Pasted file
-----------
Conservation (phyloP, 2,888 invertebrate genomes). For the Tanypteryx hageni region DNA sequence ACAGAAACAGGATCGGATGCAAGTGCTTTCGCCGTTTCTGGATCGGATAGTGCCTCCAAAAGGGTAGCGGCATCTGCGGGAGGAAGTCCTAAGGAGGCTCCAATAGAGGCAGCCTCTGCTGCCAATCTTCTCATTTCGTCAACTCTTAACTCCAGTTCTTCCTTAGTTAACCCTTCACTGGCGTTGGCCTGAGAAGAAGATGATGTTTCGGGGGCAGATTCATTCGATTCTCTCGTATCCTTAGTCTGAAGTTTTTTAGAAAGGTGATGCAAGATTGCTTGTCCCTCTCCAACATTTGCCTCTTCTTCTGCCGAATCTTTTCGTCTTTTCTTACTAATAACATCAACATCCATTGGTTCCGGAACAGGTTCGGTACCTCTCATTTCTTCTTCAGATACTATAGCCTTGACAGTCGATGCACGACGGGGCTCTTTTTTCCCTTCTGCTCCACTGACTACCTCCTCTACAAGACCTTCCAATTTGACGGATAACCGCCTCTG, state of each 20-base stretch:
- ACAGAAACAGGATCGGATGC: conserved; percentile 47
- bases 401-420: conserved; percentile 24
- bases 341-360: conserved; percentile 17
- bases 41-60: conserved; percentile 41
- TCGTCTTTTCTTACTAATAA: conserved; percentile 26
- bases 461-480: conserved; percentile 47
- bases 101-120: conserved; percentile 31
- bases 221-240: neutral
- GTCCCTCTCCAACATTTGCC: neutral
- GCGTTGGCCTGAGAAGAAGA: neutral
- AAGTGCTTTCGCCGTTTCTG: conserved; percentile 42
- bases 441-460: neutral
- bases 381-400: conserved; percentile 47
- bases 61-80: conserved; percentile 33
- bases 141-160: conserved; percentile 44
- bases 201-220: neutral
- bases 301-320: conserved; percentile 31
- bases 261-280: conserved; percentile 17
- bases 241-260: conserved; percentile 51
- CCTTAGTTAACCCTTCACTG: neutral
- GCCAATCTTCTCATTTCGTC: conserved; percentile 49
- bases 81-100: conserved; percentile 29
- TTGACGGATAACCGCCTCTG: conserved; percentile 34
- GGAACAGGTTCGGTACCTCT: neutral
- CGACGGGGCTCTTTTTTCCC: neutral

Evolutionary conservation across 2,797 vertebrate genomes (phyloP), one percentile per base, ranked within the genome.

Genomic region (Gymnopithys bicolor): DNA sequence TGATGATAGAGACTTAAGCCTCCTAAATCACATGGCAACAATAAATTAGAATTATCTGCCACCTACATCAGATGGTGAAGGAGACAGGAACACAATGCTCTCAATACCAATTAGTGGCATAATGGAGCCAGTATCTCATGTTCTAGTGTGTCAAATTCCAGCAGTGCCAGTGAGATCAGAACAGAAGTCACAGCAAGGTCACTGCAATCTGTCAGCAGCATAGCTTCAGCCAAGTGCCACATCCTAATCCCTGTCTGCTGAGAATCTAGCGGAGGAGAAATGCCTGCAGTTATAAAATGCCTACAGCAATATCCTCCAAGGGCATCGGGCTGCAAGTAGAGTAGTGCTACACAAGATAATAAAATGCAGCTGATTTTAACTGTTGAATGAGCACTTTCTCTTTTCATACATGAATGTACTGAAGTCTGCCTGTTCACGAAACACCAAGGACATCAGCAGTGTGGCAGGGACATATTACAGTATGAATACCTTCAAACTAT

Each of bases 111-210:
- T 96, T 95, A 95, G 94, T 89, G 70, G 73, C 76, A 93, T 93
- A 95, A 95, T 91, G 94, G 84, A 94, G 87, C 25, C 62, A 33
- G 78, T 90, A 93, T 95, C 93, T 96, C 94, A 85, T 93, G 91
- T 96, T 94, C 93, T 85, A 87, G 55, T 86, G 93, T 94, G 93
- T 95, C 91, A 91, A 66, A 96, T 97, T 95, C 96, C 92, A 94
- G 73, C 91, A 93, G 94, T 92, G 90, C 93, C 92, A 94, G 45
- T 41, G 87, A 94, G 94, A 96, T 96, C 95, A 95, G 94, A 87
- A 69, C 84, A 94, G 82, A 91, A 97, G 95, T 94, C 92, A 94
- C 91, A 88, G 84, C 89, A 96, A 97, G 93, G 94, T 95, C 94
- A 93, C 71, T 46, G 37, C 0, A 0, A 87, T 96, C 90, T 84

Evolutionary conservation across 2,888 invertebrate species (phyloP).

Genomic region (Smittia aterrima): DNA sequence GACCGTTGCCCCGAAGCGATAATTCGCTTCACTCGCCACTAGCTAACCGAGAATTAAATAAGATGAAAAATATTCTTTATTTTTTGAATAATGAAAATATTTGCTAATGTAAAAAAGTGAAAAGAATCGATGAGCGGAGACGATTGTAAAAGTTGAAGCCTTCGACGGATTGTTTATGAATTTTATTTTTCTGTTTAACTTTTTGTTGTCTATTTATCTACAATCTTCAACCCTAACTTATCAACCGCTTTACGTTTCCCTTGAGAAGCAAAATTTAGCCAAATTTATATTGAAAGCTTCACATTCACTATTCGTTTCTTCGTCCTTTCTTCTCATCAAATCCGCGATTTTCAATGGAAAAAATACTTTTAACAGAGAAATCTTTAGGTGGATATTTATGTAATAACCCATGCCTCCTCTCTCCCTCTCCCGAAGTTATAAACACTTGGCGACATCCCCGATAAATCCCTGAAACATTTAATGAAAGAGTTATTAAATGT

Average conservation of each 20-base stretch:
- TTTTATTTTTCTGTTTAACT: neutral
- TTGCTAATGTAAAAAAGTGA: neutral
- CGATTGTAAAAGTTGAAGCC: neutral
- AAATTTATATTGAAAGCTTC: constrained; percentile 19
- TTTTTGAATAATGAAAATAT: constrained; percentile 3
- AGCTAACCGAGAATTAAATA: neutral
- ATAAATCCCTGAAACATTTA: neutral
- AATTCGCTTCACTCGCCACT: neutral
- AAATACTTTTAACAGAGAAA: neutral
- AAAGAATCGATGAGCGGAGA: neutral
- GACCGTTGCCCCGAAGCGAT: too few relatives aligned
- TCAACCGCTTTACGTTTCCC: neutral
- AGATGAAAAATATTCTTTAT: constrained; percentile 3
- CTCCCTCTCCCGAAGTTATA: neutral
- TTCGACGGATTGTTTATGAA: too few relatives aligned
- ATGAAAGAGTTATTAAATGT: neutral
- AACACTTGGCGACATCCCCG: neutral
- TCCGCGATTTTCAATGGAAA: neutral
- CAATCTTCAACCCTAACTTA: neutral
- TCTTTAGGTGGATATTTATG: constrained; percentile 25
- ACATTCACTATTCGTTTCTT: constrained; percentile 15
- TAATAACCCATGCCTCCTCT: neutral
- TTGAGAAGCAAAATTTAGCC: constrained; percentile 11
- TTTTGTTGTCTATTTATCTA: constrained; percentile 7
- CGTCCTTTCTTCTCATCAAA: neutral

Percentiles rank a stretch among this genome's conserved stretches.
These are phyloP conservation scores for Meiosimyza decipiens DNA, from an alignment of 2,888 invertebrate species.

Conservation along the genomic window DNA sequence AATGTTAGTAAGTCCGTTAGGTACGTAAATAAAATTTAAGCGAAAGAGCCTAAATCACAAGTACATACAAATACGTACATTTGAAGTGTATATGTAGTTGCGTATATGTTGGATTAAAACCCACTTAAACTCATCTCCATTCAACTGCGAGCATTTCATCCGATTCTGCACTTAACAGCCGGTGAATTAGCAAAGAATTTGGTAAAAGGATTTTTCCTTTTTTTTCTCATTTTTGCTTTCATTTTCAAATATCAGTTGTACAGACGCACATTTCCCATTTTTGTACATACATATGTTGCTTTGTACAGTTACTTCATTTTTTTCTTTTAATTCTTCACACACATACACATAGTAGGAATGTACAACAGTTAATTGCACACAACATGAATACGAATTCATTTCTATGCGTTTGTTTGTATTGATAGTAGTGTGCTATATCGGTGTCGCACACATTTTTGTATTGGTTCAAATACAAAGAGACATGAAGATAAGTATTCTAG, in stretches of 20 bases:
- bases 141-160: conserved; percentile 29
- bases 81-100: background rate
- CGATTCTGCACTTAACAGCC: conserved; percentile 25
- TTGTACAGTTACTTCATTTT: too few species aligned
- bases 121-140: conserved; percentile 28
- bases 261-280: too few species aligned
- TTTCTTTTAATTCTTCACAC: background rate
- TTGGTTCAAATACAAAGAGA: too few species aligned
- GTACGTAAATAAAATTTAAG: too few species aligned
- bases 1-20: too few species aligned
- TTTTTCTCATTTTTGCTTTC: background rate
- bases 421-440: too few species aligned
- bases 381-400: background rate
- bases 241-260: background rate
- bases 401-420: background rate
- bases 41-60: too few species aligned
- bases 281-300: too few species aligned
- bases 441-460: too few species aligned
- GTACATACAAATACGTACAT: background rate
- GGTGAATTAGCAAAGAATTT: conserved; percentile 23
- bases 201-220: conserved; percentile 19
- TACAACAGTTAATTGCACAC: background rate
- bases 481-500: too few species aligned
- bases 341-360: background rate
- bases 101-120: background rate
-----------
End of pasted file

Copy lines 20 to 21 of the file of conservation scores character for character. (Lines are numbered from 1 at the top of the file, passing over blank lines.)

- bases 241-260: conserved; percentile 51
- CCTTAGTTAACCCTTCACTG: neutral